WASHINGTON -(Dow Jones)- The largest U.S. banks have submitted plans to fix their troubled mortgage-servicing operations, responding to orders issued in April, a bank regulator said Wednesday.
The Office of the Comptroller of the Currency, which regulates national banks, said eight institutions–including Bank of America Corp. (BAC), J.P. Morgan Chase & Co. (JPM), Wells Fargo & Co. (WFC) and Citigroup Inc. (C).–have met a July 13 deadline for submitting detailed plans. The OCC will now review the banks’ action plans, which will remain confidential, a spokesman said.
The four big banks, along with 10 other home-loan servicers, have been under investigation by federal regulators and state officials over breakdowns in procedures for handling foreclosures and requests for loan assistance.
Banks, state attorneys general and federal officials are working on a broad settlement of the allegations, which emerged last autumn after several mortgage services acknowledged using what are known as robo-signers, who filed documents to foreclose on homeowners without personally verifying the documents’ contents.
Each bank is required to hire an independent consultant to conduct a “look back” of all foreclosure proceedings from 2009 and 2010 to evaluate whether they improperly foreclosed on any homeowners.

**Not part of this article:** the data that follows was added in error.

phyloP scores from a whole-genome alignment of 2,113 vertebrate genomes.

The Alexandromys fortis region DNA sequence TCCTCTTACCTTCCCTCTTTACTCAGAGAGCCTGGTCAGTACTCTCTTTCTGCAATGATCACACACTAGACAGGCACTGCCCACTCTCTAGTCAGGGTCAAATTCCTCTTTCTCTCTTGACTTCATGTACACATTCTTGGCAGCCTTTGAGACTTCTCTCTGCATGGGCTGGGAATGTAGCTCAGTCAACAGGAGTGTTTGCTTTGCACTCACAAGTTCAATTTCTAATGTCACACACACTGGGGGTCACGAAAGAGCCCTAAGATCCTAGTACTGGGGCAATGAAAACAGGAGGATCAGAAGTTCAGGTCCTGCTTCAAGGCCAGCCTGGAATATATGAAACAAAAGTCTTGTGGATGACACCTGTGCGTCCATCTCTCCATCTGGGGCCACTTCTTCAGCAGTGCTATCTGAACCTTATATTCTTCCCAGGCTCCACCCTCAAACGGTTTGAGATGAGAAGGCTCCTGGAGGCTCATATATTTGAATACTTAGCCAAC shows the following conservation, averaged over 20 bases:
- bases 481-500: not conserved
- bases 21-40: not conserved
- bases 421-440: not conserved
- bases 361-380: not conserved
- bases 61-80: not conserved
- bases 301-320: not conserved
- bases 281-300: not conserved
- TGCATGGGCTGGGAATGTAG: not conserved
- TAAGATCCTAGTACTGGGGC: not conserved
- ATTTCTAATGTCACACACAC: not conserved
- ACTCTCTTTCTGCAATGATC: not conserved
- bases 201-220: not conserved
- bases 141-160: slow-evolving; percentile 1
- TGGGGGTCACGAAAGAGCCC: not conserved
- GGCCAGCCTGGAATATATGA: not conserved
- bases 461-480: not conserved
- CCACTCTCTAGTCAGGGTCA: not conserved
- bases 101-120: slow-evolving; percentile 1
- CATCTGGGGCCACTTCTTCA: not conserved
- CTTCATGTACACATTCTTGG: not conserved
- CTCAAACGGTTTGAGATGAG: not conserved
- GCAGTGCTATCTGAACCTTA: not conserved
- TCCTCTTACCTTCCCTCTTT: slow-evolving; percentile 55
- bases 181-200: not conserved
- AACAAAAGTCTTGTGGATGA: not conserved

The OCC is establishing a public-complaint process through which borrowers who contend they were harmed by banks’ foreclosure practices can have their complaints reviewed by an independent consultant. The banks are also required to have their consultants conduct reviews of certain segments of borrowers, including military members, for improper foreclosures.
On Capitol Hill, Democrats who have long called the OCC too friendly to banks have been skeptical that the review process is going to be thorough or fair. They are pressing the regulator to make public the findings of the bank consultants. The OCC has said it plans to publish only general reports on the reviews.
“There is a loss of credibility by the regulators–specifically by the OCC– that more disclosure would address,” said Rep. Brad Miller (D., N.C.) said in an interview this week. “We’re still at a stage where we have a hope of shaping [ the look-back process] to make it tough and appropriately independent.”
Miller also said he is pushing to make the bank consultants’ reports be subject to a second review by an interagency group of regulators, which would examine the consultants’ work.
An OCC spokesman said the agency “may require changes” to the banks’ plans and said the agency aims to coordinate the banks’ plans with the efforts of other regulators.